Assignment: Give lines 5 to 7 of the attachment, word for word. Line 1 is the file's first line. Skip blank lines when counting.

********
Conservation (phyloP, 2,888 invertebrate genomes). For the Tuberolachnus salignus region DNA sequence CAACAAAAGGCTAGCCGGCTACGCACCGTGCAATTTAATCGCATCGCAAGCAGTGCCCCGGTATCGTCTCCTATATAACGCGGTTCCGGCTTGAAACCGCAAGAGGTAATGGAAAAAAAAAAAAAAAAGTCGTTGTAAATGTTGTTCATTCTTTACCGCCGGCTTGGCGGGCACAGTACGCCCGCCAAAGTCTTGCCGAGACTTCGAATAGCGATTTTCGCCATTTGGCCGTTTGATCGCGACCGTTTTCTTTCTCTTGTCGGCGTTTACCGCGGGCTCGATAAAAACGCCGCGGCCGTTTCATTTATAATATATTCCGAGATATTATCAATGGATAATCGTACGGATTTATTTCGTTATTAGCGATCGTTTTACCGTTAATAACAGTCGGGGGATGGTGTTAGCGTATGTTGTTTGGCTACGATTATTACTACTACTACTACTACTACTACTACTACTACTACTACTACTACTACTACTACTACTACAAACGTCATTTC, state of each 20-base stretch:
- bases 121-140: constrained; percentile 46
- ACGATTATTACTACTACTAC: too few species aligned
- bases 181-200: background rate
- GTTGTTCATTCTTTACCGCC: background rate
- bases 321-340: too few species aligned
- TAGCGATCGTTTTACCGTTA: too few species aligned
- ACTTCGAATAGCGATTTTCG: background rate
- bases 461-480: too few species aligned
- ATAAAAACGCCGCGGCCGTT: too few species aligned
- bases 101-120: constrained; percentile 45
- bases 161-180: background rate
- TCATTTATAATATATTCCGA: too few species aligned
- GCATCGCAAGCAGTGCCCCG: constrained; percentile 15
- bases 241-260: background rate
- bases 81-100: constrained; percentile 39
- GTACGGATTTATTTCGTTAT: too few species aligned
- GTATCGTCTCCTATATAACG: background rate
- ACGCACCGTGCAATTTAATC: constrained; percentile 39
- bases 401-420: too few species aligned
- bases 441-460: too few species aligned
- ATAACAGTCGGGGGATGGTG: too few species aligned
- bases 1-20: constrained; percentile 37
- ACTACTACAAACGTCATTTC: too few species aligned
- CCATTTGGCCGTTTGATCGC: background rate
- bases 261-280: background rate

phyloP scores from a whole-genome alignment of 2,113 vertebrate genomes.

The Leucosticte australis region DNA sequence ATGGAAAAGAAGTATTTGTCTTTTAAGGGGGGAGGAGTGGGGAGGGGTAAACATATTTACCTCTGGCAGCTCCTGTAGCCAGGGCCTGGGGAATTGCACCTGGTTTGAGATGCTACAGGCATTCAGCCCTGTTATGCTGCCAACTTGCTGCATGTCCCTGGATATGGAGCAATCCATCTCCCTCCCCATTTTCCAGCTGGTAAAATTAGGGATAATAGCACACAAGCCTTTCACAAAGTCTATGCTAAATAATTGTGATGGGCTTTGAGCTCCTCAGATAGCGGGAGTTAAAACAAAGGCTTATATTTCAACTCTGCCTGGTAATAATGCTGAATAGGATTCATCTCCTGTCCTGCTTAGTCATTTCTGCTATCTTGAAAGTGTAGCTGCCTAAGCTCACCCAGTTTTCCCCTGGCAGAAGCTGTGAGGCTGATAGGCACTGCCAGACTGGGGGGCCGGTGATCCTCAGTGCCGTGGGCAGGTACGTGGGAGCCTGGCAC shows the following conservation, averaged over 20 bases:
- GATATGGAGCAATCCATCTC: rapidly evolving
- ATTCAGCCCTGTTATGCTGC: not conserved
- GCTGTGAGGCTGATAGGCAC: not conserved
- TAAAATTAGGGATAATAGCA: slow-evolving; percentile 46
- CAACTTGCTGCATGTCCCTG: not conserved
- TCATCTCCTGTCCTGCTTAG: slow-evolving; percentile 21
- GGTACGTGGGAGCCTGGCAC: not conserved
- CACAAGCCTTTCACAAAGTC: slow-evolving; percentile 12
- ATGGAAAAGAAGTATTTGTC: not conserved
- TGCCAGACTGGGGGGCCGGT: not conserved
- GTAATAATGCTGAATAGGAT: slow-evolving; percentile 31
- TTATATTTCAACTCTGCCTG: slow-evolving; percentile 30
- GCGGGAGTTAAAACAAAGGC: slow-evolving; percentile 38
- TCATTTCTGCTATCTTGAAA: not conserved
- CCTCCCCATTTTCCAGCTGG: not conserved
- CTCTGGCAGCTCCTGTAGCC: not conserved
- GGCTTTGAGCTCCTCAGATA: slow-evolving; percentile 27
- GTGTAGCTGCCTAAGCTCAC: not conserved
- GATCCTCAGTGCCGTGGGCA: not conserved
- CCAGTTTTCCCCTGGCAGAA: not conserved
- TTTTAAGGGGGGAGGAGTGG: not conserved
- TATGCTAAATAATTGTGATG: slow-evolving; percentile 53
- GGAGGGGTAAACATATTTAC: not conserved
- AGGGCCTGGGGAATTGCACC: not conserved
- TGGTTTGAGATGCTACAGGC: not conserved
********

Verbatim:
- GTTGTTCATTCTTTACCGCC: background rate
- bases 321-340: too few species aligned
- TAGCGATCGTTTTACCGTTA: too few species aligned